As New York remains one game away from advancing to the second round of the playoffs for the first time since 2008, Pondexter isn’t looking past Sunday’s matchup.
“You can’t be overconfident because just as high as you can go, you can go just as low,” said Pondexter. “So it’s just got to be an even keel.”
“Just take one game at a time.”
McCarville Watching Liberty Grow
Posted August 25, 2010 3:05 PM
When the New York Liberty fell to the Detroit Shock in the 2008 Eastern Conference Finals, Janel McCarville was there. When the Liberty followed up in 2009 with a 13-21 record that caused them to miss the playoffs, Janel McCarville was there. And in 2010, as the Liberty turned over the roster through a series of trades and free-agent signings, Janel McCarville was there.
“We brought in a lot of people [and] we got rid of a lot of people,” said McCarville, now in her sixth year in the league and fourth with the Liberty. “I think that’s part of the reason why we started off so rocky. We weren’t cohesive, we didn’t gel together [and] we didn’t know each other’s tendencies.”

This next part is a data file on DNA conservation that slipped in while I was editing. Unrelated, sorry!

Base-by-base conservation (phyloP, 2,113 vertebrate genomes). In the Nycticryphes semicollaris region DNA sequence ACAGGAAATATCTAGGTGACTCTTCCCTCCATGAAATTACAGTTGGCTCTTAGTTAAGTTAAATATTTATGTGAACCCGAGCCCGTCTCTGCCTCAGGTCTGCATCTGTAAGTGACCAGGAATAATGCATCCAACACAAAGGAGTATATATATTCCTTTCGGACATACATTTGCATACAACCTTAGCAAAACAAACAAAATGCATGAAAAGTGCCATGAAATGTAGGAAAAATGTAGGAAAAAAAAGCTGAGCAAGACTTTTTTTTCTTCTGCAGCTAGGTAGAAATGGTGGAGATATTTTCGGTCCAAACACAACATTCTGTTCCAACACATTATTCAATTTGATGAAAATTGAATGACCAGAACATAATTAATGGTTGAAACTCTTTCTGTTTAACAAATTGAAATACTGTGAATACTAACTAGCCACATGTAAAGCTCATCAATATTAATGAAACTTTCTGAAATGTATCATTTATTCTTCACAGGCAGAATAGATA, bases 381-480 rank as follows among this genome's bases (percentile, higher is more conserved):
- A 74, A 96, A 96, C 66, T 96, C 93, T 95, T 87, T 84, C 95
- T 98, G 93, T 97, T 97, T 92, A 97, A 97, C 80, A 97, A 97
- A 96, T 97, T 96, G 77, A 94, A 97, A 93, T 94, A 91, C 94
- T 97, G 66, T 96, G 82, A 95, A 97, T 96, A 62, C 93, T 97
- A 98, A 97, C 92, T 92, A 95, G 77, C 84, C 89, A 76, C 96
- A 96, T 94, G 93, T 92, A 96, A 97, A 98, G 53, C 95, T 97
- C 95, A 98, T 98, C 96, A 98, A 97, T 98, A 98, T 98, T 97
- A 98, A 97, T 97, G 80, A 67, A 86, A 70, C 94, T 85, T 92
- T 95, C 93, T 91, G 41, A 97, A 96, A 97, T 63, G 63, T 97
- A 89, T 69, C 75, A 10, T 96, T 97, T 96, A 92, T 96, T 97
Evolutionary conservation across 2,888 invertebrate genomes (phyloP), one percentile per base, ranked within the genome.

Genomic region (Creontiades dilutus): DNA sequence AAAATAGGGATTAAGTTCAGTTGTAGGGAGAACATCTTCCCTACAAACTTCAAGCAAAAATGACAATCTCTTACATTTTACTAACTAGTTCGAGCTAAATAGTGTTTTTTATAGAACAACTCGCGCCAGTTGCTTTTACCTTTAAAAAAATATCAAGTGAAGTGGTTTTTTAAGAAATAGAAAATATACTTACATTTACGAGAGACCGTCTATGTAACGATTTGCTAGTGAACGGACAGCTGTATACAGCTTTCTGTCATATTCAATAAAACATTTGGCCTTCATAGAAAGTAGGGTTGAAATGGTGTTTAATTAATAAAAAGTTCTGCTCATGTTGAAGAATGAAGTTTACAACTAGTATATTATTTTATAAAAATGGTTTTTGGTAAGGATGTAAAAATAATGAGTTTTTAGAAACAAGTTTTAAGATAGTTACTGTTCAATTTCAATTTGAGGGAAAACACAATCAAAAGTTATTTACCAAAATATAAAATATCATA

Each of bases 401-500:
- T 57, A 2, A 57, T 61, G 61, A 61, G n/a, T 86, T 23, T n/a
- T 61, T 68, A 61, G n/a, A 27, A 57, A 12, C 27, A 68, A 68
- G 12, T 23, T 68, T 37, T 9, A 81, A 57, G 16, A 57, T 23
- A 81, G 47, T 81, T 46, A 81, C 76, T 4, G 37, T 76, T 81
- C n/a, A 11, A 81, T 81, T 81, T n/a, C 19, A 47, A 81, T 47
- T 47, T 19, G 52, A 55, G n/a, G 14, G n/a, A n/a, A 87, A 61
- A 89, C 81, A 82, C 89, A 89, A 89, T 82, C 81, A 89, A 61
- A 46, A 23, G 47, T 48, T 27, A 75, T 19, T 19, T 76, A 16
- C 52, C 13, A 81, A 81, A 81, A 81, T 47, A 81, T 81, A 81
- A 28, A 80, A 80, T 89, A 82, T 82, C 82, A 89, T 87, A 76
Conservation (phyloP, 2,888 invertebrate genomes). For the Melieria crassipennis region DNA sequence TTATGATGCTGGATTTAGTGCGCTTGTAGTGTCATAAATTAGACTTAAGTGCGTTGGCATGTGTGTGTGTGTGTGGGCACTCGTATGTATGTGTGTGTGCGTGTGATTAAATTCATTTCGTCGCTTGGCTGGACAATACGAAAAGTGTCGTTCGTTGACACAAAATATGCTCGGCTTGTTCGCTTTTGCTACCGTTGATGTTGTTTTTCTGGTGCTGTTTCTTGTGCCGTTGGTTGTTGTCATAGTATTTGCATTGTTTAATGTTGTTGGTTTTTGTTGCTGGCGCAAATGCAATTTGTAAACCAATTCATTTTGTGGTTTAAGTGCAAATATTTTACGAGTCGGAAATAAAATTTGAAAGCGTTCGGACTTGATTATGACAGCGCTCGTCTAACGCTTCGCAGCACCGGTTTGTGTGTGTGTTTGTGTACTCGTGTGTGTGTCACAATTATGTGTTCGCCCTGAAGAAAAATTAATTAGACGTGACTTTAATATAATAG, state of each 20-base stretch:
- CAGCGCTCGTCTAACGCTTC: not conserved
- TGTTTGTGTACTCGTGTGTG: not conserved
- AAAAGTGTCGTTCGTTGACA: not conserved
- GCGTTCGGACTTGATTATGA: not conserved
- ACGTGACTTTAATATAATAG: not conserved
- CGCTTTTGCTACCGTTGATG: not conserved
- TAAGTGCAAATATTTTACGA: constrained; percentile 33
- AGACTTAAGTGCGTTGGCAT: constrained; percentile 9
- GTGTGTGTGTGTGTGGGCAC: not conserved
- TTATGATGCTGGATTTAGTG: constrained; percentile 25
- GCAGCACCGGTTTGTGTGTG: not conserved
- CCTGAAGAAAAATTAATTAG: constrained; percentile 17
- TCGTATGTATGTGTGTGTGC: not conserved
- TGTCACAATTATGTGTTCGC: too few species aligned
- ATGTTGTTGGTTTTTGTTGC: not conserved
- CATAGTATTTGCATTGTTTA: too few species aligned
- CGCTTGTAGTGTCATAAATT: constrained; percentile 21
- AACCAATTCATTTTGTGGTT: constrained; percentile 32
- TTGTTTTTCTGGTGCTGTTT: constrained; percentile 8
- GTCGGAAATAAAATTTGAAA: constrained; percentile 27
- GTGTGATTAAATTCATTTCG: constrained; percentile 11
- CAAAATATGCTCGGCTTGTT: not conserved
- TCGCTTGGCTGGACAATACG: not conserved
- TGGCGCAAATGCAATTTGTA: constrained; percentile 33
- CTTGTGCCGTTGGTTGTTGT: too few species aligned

If anyone could identify those intricacies it’s McCarville, who currently stands as the only remaining starter from last season’s team and one of only five players to carry over from the 2009 squad. The others are Essence Carson, Leilani Mitchell, Sidney Spencer and Kia Vaughn. New York’s 7-9 record heading into the All-Star break found them on the outside of the playoff bubble, desperately in need of a turnaround. It was at this time that the team regained its composure, charged its engines and came out on fire in the second half.
“Starting at the All-Star break and after we really kind of buckled down,” said McCarville. “We went harder in practice and everyone was more focused. We really didn’t let anything affect us throughout the games. We were putting together good stretches in games. I think that slowly and collectively [we] built confidence, one through 11, and that’s what got us to this point.”
Finishing the season with an overall record of 22-12, “this point” is the Eastern Conference Semifinals, which pits the Liberty against the Fever. The regular season series was split at two apiece, and McCarville is the first to admit that there's not much separating the two teams as they head into their playoff matchup. With the exception of one thing.
“Home-court advantage is huge,” said McCarville. “The years that New York has been in the playoffs we’ve handled business at home. It’s basically put us into a good position going towards the Finals run.”